We exeunt to some Nazareth (“Not Fakin’ It”), obscure Sabbath (“Zero the Hero”), a little Ramones (“Something to Believe In”) and epic Winger (“Headed for a Heartbreak”).  It’s a very satisfying mix of song choices, though Honde really has to stretch for notes on “Zero the Hero”.  Mission accomplished.

Great covers album, and that’s saying something, because covers albums are often not.

4/5 stars

 

#677: Rock Clocks (Happy Mother’s Day!)

No Sunday Chuckle this week — a special post instead.

 

GETTING MORE TALE #677: Rock Clocks (Happy Mother’s Day!)

My mom has always been creative.  Ever since we were kids, she’s been making things.  In my earliest memories, she learned how to make ceramics at home.  A prized possession of mine is my Darth Vader lamp.  It’s made of two ceramic pieces, the base and the Vader bust.  It has coloured lights in his chest, and his lightsaber lights up as well.  I got Vader, while my sister had an R2-D2.  I still have that Vader and she still has her R2.  Then she even bought a kiln so she could fire her ceramics at home.  My dad called it “that damned kiln” or “that god-damned oven” while my mom expanded to teaching ceramic classes in the basement.  She even started making stained glass ornaments!  My dad hated that we had a cottage industry in the basement, and her stuff always fought for space with my Transformers boxes.  But dad had to admit one thing, which is the ceramics not only paid for themselves, but also my mother’s annual vacations.

Vader lamp, far left

When I started working at the Record Store, one of my mom’s more successful creations were functional clocks.  You could buy a clockwork and put it in anything really, but CD clocks looked cool.  I convinced her and the Boss to work out a consignment deal.  I brought home a bunch of defective CDs that were written off in the back room.  I had her make a variety of clocks — Pink Floyd CDs, Bob Marley’s Legend, or anything with a cool picture on it.  We also had a few basic ones with just numbers glued to a blank CD face.

They weren’t great sellers, but she moved maybe two dozen over the years.  It didn’t cost the Boss anything to stock them, maybe 18″ of shelf space behind the counter, but it was more of a favour than a business move.  As cool as they were, they got dusty up there on that shelf, and were tricky to clean.  The little metal hands bent easily, and if you wiped too hard you could mark up the clock face, or remove one of the numbers!

One gimmick came up with was allowing customers to buy custom clocks made.  They could either a) bring in a CD to be made into a clock, or b) use one of the defects in the box in our back room for a clock.  We did a few of those, though it meant my mom had to go out and buy more clockworks.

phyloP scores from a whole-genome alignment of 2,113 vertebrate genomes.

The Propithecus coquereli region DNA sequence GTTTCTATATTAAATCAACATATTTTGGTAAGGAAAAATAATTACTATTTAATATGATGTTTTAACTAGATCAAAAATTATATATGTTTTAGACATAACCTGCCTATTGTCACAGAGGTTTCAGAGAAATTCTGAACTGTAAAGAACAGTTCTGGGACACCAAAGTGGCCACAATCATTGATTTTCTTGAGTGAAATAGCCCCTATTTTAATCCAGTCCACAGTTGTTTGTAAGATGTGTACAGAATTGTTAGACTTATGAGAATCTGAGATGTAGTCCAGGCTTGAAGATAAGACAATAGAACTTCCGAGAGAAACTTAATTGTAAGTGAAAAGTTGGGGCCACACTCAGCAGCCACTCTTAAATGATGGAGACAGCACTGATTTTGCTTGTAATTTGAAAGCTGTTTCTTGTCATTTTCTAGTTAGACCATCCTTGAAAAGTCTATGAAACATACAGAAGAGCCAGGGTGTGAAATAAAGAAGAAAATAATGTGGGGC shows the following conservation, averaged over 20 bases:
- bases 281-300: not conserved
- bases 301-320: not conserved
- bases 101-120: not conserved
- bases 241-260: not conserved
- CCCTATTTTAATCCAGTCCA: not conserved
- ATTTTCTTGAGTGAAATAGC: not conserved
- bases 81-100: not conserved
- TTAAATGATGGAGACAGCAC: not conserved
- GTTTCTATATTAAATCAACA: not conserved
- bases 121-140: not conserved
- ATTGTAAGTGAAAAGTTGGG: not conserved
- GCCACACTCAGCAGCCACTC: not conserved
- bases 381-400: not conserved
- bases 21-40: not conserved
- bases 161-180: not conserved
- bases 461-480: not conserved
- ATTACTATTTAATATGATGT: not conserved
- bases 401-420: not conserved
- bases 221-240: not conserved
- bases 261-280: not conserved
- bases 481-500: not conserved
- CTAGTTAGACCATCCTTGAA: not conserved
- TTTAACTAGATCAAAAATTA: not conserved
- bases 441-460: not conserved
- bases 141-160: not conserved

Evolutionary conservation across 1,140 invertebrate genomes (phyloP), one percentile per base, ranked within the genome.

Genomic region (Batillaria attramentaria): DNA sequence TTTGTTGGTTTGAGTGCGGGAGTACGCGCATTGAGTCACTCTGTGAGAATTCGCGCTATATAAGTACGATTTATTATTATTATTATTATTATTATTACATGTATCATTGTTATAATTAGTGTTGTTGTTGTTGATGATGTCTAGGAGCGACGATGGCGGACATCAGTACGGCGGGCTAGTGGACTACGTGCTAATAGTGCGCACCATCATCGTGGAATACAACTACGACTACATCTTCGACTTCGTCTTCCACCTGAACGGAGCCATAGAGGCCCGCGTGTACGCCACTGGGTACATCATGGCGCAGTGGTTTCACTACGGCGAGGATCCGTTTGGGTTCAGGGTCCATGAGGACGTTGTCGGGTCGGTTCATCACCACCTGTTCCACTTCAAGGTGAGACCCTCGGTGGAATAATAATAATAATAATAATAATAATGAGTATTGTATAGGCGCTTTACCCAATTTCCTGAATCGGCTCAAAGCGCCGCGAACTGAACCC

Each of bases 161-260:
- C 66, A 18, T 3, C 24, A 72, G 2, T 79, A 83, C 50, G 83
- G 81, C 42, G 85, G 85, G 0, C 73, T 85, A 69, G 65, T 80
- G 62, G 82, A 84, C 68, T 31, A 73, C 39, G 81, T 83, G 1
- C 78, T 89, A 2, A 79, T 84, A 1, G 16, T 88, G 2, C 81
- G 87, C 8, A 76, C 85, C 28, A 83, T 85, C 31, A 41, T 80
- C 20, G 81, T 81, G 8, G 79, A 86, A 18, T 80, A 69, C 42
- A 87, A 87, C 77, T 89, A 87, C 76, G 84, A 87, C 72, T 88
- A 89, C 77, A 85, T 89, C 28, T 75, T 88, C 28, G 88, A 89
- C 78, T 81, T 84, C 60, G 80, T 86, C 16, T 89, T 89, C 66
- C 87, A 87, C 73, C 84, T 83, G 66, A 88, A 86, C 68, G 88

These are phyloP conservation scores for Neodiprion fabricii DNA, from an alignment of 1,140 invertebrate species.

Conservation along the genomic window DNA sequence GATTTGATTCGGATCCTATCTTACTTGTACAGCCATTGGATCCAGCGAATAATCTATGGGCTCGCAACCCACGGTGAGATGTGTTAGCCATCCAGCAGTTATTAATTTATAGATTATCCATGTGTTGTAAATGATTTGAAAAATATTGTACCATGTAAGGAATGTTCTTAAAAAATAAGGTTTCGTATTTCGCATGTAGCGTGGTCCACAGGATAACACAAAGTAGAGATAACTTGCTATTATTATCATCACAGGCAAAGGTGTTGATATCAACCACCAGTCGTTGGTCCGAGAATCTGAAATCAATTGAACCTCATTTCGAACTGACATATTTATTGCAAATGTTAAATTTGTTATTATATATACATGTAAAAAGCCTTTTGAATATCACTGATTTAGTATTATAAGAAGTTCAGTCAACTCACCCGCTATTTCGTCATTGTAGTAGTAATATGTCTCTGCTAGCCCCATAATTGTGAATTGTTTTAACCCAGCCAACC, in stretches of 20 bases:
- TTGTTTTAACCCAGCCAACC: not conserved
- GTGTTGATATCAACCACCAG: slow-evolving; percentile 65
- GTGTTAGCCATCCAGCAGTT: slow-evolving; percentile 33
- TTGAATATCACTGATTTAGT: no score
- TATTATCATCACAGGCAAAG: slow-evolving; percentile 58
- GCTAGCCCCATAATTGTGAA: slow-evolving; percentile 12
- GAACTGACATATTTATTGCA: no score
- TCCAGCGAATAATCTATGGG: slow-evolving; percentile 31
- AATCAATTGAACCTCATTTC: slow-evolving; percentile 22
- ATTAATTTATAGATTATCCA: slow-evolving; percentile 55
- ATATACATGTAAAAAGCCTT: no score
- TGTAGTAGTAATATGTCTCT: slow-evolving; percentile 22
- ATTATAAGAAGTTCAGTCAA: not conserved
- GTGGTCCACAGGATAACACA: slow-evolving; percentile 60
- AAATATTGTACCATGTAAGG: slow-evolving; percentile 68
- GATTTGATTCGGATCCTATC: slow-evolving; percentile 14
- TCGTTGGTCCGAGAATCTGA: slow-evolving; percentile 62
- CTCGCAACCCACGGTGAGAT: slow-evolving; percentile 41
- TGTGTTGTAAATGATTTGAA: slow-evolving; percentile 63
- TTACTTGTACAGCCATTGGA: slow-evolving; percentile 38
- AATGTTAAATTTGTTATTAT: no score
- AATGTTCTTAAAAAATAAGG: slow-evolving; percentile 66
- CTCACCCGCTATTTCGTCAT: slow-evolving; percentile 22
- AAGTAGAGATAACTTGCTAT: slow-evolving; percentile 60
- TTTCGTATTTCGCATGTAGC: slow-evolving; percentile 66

I’ll never forget this one guy.  He came in one day but it wasn’t for a clock.

He approached the counter and asked “Do you buy CDs?”

“Yes we do!” I responded, and he pulled a CD from his jacket pocket.

I looked at the cover and did not recognise the name.  I flipped it over and looked at the back.  No label, no bar code…definitely some unknown artist.

“I’m sorry,” I said as I began explaining the part that I hated explaining.  “I’ll have to pass on this one.  We just generally don’t buy things like this because they tend to just sit on the shelves for years.  I can’t find a record label on the back, I don’t know this artist, and there’s nothing under this name in our system.”

“Oh, well that’s me,” he answered.

“Oh this is you!  Well, that’s cool, but still, it’s just not the kind of thing we would buy for stock.  The best I could do is offer to sell it on consignment here for you.  But I’ll be honest, we don’t sell a lot of consignment CDs here unless it’s a pretty popular local band.”

“Can you make it into a clock?” he asked while pointing at my mom’s CD clocks.

“You want to make it into a clock?  Yes, absolutely we can do that!”

That took a twist I didn’t expect!  “I want to give it to my wife as a gift,” he said.

Well sure, why not!  I took his order down in a little yellow receipt book.  He chose the style of hands and numbers (gold coloured) and a week or so later, he had his clock.  Two AA batteries not included.

Here’s another clock memory for you.  Can you guess how often people looked up at the clocks and said, “Woah!  Is that the time?”  More frequently than you’d think.  No, those clocks don’t have batteries in them, they’re for sale and they’re all showing different times, you dumb ass.

We ended the clock collaboration shortly after.  At least I tried.  Not all my ideas were good ones.  It wasn’t a failure, it just wasn’t worth the effort after the novelty wore off.  It demonstrated one thing that remains true about retail:  things only have a limited shelf life.  People don’t want to see the same stuff sitting there year after year.  It was true for virtually everything we sold.  Bobble heads, action figures, Simpsons characters, Osbournes figures, accessories and impulse buys…they were all shuffled from one location to another when they were “dead”.  Then you’d sell a few more, and the product would die again.  Shuffle the remains to a sale bin in a third store and you’ll probably clear them all.  One of our stores had the Metallica McFarlane figure set opened up on display with the big stage and everything.  I was aghast!  You don’t open a toy for display, you idiots.  Nobody would buy it.  And guess what?  That open Metallica set was a shelfwarmer, as it slowly suffered from shelf abuse.

The only thing that was timeless and the never-ending star of the show?  CDs.  Music.